He could keep arguing that military action was justified no matter how immediate a threat Saddam Hussein posed, and put off an examination and possible overhaul of America's intelligence operations for another year. But his political team worries that doing so could keep the issue alive through a long campaign. [complete article]

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White House cites Iraq's history of seeking arms as a reason for war
By Richard W. Stevenson, New York Times, January 30, 2004

The Bush administration, justifying its decision to go to war against Iraq despite its failure since then to find any banned weapons there, said Thursday that even if Saddam Hussein had not amassed stockpiles of nuclear, biological or chemical weapons, the United States could not have afforded to leave him in power because he had a history of trying to acquire them.

On the defensive since its former chief weapons inspector said he now believed that Iraq did not have any substantial stockpiles of banned weapons at the start of the war, the White House sent Condoleezza Rice, the national security adviser, to appear on the three network morning news programs to carry the message that the war was justified even if Mr. Hussein's weapons stockpiles are ultimately found to have been nonexistent. [complete article]

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Looking for intel on the intel
By Michael R. Gordon, New York Times, January 29, 2004

Since the fall of Saddam Hussein, a burning question here is how the C.I.A. could have gotten the intelligence about Iraq so wrong.

While American inspectors have yet to wrap up their work in Iraq, there is already an enormous gap between the alarming intelligence assessments prepared before the war and the more modest weapons programs the inspectors have actually uncovered so far.

This is not a dispute among specialists but an issue that raises fundamental questions about the quality of American intelligence and its role in shaping foreign policy. A nation that has embarked on a policy of military pre-emption to neutralize new dangers requires the most reliable and accurate intelligence. It can literally be a matter of war and peace. [complete article]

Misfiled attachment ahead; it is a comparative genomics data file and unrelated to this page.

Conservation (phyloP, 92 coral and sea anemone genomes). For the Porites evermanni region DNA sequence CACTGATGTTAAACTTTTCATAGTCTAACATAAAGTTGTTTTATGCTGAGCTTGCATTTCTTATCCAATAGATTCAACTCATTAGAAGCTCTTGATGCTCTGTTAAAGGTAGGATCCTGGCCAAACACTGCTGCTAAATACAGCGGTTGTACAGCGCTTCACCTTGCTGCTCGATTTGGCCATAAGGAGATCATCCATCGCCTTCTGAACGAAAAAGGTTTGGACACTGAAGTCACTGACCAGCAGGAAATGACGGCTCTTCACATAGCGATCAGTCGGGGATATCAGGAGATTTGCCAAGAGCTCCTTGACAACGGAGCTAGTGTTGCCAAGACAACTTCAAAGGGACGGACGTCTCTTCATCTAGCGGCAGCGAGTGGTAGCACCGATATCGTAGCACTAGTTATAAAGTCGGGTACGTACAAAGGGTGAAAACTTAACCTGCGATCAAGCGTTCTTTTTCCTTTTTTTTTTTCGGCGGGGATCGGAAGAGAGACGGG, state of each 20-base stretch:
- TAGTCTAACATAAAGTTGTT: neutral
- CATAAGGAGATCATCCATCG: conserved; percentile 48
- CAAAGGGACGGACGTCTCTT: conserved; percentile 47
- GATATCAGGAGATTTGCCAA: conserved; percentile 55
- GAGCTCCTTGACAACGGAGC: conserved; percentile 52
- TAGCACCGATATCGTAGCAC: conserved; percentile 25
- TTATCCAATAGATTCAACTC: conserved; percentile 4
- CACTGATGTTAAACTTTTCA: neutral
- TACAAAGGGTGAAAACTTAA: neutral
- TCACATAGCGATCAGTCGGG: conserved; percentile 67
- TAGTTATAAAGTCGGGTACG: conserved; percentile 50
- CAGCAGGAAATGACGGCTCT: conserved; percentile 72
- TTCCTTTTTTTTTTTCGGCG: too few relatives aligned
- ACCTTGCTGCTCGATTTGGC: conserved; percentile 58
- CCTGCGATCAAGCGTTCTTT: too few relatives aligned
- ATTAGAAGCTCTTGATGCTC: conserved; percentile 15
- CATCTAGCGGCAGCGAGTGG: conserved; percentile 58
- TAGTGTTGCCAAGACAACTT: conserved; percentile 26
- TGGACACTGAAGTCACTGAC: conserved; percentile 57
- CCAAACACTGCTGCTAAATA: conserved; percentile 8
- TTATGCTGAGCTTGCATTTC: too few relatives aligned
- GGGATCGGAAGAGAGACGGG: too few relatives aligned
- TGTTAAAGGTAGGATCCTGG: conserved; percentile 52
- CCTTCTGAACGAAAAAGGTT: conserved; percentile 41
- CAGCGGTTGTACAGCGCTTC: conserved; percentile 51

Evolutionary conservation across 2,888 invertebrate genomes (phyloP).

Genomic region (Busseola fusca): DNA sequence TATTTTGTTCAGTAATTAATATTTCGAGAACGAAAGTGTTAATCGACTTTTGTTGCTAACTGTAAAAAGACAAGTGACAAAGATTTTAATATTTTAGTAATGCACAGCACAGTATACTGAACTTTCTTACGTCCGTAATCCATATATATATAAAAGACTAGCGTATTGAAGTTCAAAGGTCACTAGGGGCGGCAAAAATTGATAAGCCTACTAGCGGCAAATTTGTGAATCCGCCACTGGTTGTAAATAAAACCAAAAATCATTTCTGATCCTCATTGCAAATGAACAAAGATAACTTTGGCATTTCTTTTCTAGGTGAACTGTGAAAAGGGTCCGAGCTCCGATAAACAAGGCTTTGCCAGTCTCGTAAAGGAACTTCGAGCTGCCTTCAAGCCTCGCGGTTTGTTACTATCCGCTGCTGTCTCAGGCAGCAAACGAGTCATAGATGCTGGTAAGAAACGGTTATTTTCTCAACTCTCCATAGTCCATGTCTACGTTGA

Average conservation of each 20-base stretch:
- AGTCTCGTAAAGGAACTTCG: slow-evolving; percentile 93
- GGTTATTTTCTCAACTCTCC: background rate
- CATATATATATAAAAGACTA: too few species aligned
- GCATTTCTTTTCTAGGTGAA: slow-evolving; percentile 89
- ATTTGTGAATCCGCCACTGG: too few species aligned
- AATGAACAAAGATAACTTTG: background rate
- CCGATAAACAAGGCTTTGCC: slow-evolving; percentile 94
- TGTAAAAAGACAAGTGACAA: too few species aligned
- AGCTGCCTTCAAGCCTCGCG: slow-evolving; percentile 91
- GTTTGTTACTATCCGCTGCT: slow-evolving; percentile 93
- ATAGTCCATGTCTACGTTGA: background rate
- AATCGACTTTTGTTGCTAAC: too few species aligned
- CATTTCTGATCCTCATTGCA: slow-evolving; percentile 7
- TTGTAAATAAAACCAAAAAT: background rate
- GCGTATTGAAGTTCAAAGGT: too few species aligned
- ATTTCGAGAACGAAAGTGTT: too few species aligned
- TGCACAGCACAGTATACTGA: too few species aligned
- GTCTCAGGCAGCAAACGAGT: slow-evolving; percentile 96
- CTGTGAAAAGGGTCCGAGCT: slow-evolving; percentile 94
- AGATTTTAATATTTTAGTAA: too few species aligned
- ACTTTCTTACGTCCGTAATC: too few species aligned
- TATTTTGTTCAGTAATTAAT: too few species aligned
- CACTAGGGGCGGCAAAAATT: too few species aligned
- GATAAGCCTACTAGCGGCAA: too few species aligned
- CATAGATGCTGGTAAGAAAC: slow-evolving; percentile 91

Comment -- Maybe it's time for a revision of the "Bush doctrine." The National Security Strategy says that:

To support preemptive options, we will:

build better, more integrated intelligence capabilities to provide timely, accurate information on threats, wherever they may emerge;

coordinate closely with allies to form a common assessment of the most dangerous threats; and

continue to transform our military forces to ensure our ability to conduct rapid and precise operations to achieve decisive results.

The purpose of our actions will always be to eliminate a specific threat to the United States or our allies and friends. The reasons for our actions will be clear, the force measured, and the cause just.

Maybe it should now go something like this:

There are a lot of bad guys out there and the truth is we don't know who they all are, where they are or what they're planning. That means we need to be able to launch preemptive attacks as and when we see fit, not necessarily in response to imminent threats, but just in case they're out there. It's called prudent war - war, just to be on the safe side.

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'The public must look to what is missing from the report'
By Scott Ritter, The Guardian, January 30, 2004

Tony Blair's government is heralding the Hutton report as a victory, since it absolves it of any wrongdoing regarding the "sexing up" of intelligence about the threat posed by Iraqi weapons of mass destruction.

The Hutton report was released at the same time as the former head of the Iraq Survey Group, David Kay, testified before the US Congress that there appear to be no WMD in Iraq, and that the intelligence was "all wrong". Given this, the Hutton findings have taken on an almost Alice in Wonderland aura. By focusing on a single news story broadcast by the BBC, Hutton has created a political smokescreen behind which Blair is seeking to distract the British public from the harsh reality that his government went to war based on unsustained allegations that have yet to be backed up with a single piece of substantive fact. Lord Hutton was in a position to expose this; he chose not to. It is left to the public, therefore, to carefully examine his report, looking not for what it contains but for what is missing. [complete article]

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Britain opposes international court review of security fence
By Ewen MacAskill, The Guardian, January 30, 2004

The British government will today infuriate Arab opinion by supporting Israel in a legal challenge to the construction of its controversial wall along the West Bank.

The Foreign Office is to lodge an objection at the international court of justice in The Hague, which is scheduled to review the barrier's legality.

Israel has repeatedly argued that it needs the wall to protect it from suicide bombers, such as the one responsible for yesterday's carnage in Jerusalem.

But the Foreign Office minister Lady Symons, in an interview with the Jewish Chronicle published today, says a hearing at the international court on the issue of the wall would "serve to politicise the court in a way for which it was not designed." The objection comes in spite of repeated declarations by the Foreign Office that the wall's encroachment onto Palestinian land is illegal. [complete article]